Decision making- Are you listed with your pilot's company as his emergency contact? If you are married and something happens to him, you will automatically be tapped as his primary medical decision maker if he is unable to make them. If you are not married, no matter how long you have been together, you will not be allowed to make medical decisions. Even if you live on a different coast from the rest of his family. In Florida, alternate decision making follows a set list- spouse, living parents, majority of adult living children, majority of adult living siblings, other blood relative, interested friend. If you are not married and show up at a hospital, expect to provide the phone number of a next of kin. I have had to track down next of kin by rummaging through people's wallets, mail brought in by friends, and calling doctor offices and apartment buildings out of state.Who would be the decision maker for your parents or his? If there are siblings, are they all on the same page or would one want to prolong life at all costs while the others might not? Parents can also nominate specific children to make their health care decisions using the method listed next.

Alternates- If you are not married and your pilot would like you to make decisions (or him for you) the way to get around the set list is to nominate a Health Care Surrogate. This is a notarized document that allows you to make medical decisions on a person's behalf. But it must be done ahead of need. Once a person can't make medical decisions, they can't nominate a surrogate. This forms can be found online or at office supply stores. These forms are different from Power of Attorney forms. POA is limited to financial decision making unless medical is specifically mentioned. Health Care Surrogate is limited to medical decisions. Keep the form safe but accessible because hospitals will ask to see it if you ever are in a position to make decisions.

Health Choices- If you were placed in a position to make decisions on someone's behalf, do you know what they want? If your pilot had a head injury that left him alive but ventilator dependent would he want to live that way? Would he want a feeding tube if he couldn't eat? A great document to discuss decisions and record information is the Five Wishes document, usually put out by hospice agencies, doctor offices or hospitals. It is accepted in most states and is very comprehensive. Print a copy of the document or contact your local hospice agency to obtain a print copy, completed it and place it in a safe place.

Now, what I've asked seems fairly easy- track down a phone number and complete a few forms and get them notarized. It really is that easy. It can make life so much simpler for you, parents, single friends and siblings, anyone really. But it is so difficult to follow through on. Let me share the story of my parents...

While I happily reside near the shores of the Atlantic, my parents are mountain people and live in the Sierra Nevada mountains in Northern California. They are both now in their 70's. They are healthy, but spend the winter dealing with ice, snow and storms. Let's walk through what would happen if they both happened to slip and fall on the ice in the grocery store parking lot and be knocked unconscious. They would be taken to the local hospital and I would probably not be notified. Because they don't carry my number anywhere. The police would visit the address their car is registered to and possibly find a neighbor. Who likely knows they have a single child, a daughter in Florida, but can't provide any further information. Eventually, if I ever was tracked down, I would have to make my way to California to take care of them. I would have to break into their house because I don't have a key, nor do I have any neighbor's phone numbers. According to my mother, the information for the lawyer who set up their trust is "maybe in a box in the garage somewhere". Being their only child I am the default decision maker for healthcare, but I have no idea what their financial arrangements are- they keep putting off telling me. So I would root through their garage looking for something to tell me what their wishes might be. Instead of being at the hospital with them. I would also have to root around the house looking for my mother's phone book to notify her side of the family because I have lost touch with them since I moved to Florida.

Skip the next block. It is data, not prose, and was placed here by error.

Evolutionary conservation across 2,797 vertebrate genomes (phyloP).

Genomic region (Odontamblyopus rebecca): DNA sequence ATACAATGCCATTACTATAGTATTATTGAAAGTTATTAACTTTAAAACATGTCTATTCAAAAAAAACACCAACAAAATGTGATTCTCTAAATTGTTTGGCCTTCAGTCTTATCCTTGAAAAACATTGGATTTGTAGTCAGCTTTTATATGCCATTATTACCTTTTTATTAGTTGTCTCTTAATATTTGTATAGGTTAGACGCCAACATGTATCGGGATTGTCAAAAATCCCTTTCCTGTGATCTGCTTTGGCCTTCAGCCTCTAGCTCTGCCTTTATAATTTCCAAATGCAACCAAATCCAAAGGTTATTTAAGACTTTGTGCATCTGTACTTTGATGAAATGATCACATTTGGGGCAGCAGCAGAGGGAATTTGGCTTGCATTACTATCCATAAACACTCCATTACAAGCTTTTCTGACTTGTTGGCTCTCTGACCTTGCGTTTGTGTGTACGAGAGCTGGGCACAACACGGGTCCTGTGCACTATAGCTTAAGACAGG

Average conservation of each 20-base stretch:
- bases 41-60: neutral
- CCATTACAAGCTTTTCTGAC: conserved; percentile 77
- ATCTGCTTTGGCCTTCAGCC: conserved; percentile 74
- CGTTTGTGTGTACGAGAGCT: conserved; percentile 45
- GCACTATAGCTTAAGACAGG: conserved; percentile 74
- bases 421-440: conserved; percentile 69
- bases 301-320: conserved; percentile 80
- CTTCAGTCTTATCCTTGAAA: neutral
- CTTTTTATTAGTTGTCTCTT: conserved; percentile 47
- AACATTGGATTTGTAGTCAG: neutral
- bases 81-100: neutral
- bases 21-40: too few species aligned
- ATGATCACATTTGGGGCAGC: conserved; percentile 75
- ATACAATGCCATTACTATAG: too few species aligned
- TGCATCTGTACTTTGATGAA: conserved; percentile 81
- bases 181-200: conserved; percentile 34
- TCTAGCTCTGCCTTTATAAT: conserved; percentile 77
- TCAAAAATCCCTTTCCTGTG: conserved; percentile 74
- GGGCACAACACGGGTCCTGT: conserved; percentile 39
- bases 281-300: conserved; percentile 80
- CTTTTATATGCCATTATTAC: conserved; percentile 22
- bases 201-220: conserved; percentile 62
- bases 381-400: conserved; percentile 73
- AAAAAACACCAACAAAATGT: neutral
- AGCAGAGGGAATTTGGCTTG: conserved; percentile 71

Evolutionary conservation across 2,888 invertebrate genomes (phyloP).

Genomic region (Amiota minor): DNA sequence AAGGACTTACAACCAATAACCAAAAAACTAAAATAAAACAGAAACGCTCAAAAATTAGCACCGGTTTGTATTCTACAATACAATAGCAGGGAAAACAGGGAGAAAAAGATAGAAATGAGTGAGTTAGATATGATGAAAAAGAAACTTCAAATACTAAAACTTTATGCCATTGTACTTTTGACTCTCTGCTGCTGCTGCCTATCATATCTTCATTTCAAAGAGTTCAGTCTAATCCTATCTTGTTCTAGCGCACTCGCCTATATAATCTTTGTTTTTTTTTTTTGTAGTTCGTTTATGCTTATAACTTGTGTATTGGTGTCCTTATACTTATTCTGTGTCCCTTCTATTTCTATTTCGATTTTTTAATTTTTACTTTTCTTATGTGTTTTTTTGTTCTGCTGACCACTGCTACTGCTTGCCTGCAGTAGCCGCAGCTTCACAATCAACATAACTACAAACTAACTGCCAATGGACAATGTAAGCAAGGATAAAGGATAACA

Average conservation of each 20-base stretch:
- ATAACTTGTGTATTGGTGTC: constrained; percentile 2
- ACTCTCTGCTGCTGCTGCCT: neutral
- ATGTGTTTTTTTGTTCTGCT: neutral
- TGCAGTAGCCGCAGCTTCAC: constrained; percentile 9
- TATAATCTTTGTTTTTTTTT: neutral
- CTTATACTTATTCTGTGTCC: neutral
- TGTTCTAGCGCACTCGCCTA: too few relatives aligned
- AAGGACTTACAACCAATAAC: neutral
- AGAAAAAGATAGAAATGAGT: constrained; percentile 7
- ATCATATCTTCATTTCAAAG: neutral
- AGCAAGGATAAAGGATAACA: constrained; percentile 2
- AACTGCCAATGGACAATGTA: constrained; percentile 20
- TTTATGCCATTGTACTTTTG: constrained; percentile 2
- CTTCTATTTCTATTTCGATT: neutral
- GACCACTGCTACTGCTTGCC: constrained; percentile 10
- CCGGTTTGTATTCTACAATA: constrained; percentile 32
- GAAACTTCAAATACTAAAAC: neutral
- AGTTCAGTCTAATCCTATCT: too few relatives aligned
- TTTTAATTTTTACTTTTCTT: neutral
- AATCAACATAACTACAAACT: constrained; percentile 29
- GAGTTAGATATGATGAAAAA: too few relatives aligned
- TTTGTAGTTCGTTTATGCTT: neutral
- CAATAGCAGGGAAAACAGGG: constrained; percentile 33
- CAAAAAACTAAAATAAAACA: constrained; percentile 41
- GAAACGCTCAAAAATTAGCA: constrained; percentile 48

Even though I am a super advocate for health care planning, I realize how difficult it is to get people to follow through. I have pointed out the missing pieces of my parents planning and provided them with multiple copies of Five Wishes on multiple occasions but they still have a "it won't happen to me" attitude. So I do the best I can. I encourage everyone to follow through with health care planning for themselves and their loved ones. Do it early, review it occasionally and have peace of mind that things will be done to your wishes.

Monday, July 29, 2013

Dating pilots

Three articles came across my view in the past week. All in the same day actually.

What every girl should know about dating a pilot
Top six reasons you should date a pilot
Why it is imperative you land a pilot

The last one is probably my favorite. The last two share a remarkable similarity in the first two topics. A wasn't a pilot when we met. I encouraged him to leave his job and become a pilot. And, admittedly, there are plenty of days when I regret it. But now it's all we know. And if I were ever in the position again, I probably would marry a pilot again.

A few days ago we went to the wedding of a pilot friend of A's. The girl seemed nice but I wondered if she really understood what she was getting into. A life of attending family events alone, trying to fit in a call on skype while prepping dinner and running a load of laundry, going to your kid's award ceremonies and orientations alone, wondering if he's going to make it home for the birth of your child or any holiday. Of having to support the family while waiting for the endless upgrade to captain and then on to a major. Of him always being to tired to do any projects around the house when he is home. Having 23 hours at home between four day trips.

But at least he's employed.

Sunday, July 21, 2013

The true life of a commuter